It’s been a long time coming. Starting out as a troubled eater, when the trestle table turned, it turned with a vengeance. Suddenly I woke up to food. I started to tuck in, I started to write about food and yes, I started to read and watch food stories. Just as it takes a while for a person to know which part of the chocolate gateaux she likes best, it took me a while to realise the cherry on this icing was the food movie.
I like going through recipe books, and if they come with
extra-large glossy photographs of
artfully arranged comestibles and a personalised backstory, well, that makes it
absolutely gripping reading. I love reading fiction which has food as its bedrock,
which trace the crests and troughs of the protagonists in spoonfuls. But I
adore food movies; I simply adore food movies. If that makes me a food porn addict,
well, so be it.
Now I watch food movies with the fixed attention of an addict. I’m a sucker for the most lame story if it is accompanied by mouth-watering (sorry, just couldn’t resist that) visuals of lemon soufflés or trout in mangosteen sauce. Throw in visuals of a sexy chef, with biceps that flex seemingly unconsciously as he reaches for the meat cleaver, and a two-day stubble constantly in frame as he tastes the raspberry reduction, and I’m hooked.
The thing is, it never quite ends with just watching these movies. I watch, then I go buy. I buy madly. I buy cunningly-shaped jars, stock pots, a slow cooker, a coriander cutter, a drop-in fryer. I buy coconut flour, sumac rubs, Za’atar and green tofu. I seriously contemplate buying a liquid nitrogen dewar; it’s the cost that deters me, not the challenge of first learning to cook molecular gastronomical food. I invest in a brace of ceramic knives but use them only once a year for fear of chipping them.
I make a whole lot of resolutions. I resolve to give up using the pressure cooker, that despicable vessel of convenience for lazy cooks. I solemnly resolve to use only stoneware and ignore the voice inside my head that goes, “Do you know how much a small Le Creuset ramekin costs?” I resolve to stock in equipment like refractometers and dehydrators; you never know when you will need them. I resolve to go every weekend to Russell Market and buy fresh produce... and not get distracted by Richards Square next door, where one can score some fascinating bric-a-brac, not all connected with the kitchen.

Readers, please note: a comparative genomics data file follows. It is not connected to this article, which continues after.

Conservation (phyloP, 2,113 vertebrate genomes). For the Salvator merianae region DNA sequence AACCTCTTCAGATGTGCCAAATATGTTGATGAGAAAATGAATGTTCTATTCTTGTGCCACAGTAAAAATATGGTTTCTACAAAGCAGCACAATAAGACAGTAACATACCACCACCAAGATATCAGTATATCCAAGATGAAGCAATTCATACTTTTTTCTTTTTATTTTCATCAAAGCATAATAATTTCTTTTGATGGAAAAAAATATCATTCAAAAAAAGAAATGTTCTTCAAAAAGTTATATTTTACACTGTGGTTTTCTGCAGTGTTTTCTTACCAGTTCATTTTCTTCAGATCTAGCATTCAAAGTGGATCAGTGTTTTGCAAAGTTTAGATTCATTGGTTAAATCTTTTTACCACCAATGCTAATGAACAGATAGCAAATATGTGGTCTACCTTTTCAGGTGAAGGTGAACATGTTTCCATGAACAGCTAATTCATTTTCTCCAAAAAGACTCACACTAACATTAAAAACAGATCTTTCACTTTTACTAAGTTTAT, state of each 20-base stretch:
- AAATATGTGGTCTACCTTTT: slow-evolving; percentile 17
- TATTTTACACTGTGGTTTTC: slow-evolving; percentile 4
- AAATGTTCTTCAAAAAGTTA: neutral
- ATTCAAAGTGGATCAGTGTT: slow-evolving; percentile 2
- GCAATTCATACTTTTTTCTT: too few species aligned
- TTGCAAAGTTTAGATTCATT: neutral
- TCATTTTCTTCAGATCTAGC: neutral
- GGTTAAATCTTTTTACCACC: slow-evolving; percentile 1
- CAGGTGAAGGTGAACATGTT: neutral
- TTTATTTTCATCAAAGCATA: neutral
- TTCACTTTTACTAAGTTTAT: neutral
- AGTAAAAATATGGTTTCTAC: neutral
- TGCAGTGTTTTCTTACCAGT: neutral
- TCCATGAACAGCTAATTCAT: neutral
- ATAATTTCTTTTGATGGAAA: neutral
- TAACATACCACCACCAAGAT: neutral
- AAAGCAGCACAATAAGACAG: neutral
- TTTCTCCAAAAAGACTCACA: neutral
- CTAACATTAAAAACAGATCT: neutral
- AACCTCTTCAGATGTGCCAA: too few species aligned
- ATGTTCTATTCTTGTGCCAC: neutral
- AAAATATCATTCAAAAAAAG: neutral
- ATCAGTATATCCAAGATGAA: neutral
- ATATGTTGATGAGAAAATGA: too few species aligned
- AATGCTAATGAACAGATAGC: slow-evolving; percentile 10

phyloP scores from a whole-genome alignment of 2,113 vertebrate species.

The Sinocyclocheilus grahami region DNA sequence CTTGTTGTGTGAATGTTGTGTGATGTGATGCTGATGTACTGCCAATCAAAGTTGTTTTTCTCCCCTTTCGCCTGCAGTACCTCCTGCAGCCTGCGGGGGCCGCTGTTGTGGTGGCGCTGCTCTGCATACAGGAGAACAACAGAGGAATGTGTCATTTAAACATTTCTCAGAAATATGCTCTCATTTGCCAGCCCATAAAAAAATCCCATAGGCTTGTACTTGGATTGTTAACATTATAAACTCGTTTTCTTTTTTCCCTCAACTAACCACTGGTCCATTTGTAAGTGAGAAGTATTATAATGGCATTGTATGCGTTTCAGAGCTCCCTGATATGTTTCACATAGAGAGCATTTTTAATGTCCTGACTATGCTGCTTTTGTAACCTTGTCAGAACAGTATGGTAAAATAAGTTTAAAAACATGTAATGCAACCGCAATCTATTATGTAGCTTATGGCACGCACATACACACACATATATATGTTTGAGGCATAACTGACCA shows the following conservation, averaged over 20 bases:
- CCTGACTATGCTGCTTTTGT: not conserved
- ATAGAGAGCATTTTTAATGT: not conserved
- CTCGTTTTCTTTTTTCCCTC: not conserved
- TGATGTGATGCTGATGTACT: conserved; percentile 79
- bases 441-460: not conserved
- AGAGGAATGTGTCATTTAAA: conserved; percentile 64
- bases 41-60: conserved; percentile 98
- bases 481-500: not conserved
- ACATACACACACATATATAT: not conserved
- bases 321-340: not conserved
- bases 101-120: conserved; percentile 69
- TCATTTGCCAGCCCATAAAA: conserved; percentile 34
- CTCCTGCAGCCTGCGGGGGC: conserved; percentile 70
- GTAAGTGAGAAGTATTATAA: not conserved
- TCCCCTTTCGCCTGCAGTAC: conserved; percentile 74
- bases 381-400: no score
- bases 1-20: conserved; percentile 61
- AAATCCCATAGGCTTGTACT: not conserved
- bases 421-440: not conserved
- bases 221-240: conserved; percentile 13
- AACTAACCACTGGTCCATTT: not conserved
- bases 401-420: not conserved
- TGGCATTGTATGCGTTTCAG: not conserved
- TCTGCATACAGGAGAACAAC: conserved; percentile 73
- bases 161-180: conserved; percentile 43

I say, “Ça va, ma chef!” to my cook Lalitha, who starts to eye me with a distinctly nervous look. Our relationship worsens when I try to teach her to make polenta. I mull over getting a tattoo of a halibut on my left forearm but desist only because I’m not sure what a halibut looks like.
Then I plate and serve four cauliflower florets drizzled lightly with olive oil alongside a slim cut of salami, one long flat noodle draped artistically across it all. My spouse, clearly more gourmand than gourmet, raises an eyebrow. “This is dinner?” the eyebrow asks.
And that is when reality hits. If my avid interest in all things kitchen led you, dear reader, to believe I’m a whiz with the skillet: not true. Far from being an epicure, I dislike abalones, I loathe haggis; hearts of palm leave me unmoved, fugu fish I avoid, and shame on me, I prefer Nescafé to filter coffee, would you believe it.As
for what happened and invariably happens when I wield the skillet at the
barbeque, suffice it to say it is not one of my finest moments.
The thing is, I come from a longish line of women who proudly proclaim that their
knowledge of kitchen secrets is near nil. This sounded just fine at a time when
princesses of the royal blood as well as wealthy pretenders were raised to
languidly trill, mera cucumber sandwiches
le aao. Now, a woman who cannot cook ? It sounds like you are admitting to
a serious deficiency, a low pointbetween dyslexia and depression.
Oh, it’s not that I never enter the kitchen. I can sort of cook. I can turn out a decent frittata, make an occasional chili chicken, occasional being the applicable word. I enjoy occasional cooking.
Okay, I’ll admit to it: I’m an occasional cook. Which brings me to the moot point: are occasional cooks allowed their moments of culinary orgasm? Those who cannot and do not cook much really, are we entitled to our pretensions to culinary gran- deur?